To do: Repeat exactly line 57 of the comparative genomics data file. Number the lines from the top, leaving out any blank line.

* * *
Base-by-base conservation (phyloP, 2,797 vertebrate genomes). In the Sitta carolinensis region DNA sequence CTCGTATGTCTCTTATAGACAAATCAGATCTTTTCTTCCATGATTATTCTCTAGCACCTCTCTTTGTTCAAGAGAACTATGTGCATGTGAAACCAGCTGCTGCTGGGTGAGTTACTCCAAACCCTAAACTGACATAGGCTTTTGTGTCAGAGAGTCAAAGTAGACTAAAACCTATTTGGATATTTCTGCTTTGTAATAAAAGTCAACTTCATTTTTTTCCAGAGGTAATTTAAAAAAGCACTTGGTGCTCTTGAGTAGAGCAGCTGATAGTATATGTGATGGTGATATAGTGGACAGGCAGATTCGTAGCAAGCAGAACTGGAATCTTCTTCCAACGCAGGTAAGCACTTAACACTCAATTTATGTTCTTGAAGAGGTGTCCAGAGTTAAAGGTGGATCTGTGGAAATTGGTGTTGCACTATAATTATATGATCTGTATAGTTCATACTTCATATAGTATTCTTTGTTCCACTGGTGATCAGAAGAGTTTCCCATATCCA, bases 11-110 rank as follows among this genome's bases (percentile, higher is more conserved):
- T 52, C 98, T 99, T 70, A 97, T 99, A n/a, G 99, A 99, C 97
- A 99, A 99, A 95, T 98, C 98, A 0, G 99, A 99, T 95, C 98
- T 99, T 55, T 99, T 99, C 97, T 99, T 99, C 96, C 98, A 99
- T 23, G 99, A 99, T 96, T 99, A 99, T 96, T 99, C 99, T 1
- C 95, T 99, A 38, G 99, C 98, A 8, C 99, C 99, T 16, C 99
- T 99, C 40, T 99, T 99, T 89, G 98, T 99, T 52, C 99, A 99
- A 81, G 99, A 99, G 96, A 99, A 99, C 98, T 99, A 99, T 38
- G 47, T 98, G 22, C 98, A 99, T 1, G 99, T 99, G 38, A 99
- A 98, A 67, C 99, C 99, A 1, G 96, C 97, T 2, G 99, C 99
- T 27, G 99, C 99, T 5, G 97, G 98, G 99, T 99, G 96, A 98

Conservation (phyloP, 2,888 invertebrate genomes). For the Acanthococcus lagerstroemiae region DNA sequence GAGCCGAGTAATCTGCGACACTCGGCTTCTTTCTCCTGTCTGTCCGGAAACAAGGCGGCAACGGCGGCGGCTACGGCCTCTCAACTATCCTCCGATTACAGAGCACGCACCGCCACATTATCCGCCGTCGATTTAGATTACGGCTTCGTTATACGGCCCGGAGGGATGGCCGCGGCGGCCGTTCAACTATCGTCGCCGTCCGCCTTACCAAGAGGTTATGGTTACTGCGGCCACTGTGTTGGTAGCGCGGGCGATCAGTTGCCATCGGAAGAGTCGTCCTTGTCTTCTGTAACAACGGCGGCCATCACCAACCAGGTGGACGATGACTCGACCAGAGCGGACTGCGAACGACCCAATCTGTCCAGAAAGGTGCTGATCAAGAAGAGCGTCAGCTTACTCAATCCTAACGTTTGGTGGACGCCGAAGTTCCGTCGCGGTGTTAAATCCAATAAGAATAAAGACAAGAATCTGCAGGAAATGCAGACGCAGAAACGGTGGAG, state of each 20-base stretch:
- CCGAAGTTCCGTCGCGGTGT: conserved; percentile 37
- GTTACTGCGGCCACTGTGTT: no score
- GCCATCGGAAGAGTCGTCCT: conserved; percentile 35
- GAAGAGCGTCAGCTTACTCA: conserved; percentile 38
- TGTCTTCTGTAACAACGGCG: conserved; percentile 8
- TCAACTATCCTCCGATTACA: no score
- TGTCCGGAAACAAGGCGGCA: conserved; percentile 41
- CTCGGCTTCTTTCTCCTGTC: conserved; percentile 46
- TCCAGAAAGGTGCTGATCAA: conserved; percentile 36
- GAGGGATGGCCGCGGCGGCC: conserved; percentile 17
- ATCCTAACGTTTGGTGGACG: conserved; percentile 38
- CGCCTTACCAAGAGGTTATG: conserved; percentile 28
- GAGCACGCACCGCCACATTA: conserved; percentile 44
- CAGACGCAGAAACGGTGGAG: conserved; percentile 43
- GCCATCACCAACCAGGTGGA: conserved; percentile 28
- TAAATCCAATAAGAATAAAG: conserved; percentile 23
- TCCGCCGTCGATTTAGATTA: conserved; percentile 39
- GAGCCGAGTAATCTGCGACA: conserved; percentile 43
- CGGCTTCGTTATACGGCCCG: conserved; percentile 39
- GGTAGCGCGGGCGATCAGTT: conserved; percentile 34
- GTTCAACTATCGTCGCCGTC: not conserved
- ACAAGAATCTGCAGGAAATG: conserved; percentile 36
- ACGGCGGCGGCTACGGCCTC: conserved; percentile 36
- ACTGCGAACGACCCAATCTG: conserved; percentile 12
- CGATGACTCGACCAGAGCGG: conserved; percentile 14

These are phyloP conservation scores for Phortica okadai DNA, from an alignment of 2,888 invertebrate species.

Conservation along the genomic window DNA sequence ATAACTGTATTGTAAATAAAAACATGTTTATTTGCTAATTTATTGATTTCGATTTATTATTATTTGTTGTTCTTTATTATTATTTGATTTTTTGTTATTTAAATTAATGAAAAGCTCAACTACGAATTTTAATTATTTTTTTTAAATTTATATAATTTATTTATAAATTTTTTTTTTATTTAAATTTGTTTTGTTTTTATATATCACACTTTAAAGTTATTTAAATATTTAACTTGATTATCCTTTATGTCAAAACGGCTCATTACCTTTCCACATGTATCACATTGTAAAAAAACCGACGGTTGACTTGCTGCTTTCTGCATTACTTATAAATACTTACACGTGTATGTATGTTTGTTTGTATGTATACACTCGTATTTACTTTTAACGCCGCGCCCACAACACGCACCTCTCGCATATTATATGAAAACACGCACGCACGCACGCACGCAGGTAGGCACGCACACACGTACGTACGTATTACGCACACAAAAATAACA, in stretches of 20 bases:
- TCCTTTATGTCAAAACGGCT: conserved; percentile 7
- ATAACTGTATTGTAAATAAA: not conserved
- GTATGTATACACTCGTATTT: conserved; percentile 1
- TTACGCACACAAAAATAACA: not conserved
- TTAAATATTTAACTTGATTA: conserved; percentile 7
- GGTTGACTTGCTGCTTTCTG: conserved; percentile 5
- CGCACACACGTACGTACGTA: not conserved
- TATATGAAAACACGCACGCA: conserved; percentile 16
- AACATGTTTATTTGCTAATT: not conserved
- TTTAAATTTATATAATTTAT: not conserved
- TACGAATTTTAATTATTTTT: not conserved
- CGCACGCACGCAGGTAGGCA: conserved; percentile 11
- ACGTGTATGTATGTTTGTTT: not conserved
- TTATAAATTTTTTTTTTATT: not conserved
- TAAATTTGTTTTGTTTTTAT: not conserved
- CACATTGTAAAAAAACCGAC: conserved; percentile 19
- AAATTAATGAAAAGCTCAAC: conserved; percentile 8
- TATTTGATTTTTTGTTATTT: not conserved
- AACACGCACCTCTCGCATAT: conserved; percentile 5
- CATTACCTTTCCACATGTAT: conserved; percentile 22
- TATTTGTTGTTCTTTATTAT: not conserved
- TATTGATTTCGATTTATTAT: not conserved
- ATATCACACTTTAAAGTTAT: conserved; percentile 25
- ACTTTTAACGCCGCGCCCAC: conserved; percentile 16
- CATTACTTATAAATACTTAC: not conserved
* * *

- TATTTGATTTTTTGTTATTT: not conserved